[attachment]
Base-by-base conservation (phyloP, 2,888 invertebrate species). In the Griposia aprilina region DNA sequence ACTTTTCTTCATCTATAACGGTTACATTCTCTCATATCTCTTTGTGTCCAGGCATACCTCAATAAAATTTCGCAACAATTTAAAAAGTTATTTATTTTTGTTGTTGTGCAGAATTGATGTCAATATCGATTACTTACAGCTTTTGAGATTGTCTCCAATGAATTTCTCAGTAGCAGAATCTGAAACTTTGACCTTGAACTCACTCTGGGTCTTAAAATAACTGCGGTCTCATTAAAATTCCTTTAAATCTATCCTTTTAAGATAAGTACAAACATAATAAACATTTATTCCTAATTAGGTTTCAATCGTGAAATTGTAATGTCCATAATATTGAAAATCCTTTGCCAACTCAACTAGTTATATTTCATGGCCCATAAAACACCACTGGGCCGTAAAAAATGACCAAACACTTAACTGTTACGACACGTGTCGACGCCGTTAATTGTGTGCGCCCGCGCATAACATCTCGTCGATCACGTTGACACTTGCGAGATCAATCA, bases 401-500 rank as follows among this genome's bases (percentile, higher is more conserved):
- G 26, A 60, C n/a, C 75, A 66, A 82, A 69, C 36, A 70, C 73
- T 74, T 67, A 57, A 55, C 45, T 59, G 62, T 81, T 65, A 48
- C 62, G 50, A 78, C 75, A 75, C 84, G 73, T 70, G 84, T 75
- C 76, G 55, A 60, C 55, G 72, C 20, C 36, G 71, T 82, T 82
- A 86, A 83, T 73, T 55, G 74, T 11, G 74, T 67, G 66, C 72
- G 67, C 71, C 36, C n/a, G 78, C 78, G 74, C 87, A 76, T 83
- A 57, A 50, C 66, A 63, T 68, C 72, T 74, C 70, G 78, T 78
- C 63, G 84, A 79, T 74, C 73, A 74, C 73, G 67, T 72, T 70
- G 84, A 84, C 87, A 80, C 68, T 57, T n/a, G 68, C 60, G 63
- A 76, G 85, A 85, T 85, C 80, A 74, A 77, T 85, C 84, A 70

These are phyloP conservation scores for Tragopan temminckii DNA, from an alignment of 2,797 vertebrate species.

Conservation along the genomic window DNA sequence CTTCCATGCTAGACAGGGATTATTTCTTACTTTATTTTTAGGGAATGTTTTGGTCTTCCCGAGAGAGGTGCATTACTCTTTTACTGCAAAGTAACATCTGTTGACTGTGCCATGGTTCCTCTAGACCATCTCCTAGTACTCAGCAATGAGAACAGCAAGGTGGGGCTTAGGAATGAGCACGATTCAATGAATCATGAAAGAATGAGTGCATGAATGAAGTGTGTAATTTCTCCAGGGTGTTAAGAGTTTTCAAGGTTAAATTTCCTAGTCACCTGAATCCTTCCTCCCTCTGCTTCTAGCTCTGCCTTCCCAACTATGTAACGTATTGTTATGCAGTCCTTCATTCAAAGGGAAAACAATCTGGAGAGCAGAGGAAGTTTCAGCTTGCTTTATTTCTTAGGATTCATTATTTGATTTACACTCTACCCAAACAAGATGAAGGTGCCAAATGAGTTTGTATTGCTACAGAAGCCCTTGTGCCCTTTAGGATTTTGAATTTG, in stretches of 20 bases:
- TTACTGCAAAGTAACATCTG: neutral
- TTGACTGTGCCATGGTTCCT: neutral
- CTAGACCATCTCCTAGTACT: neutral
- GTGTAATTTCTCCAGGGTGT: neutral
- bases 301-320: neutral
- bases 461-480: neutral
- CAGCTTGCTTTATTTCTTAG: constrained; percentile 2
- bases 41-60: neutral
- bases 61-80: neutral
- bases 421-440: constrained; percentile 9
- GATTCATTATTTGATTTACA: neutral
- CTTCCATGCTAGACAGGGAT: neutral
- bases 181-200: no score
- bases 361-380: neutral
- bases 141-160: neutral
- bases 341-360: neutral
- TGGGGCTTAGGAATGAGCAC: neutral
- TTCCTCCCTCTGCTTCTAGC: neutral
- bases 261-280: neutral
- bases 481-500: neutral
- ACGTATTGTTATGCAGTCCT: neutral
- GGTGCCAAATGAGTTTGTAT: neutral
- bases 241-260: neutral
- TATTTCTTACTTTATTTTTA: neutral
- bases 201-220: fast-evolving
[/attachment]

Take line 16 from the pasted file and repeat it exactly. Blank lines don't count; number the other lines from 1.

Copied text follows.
- CTAGACCATCTCCTAGTACT: neutral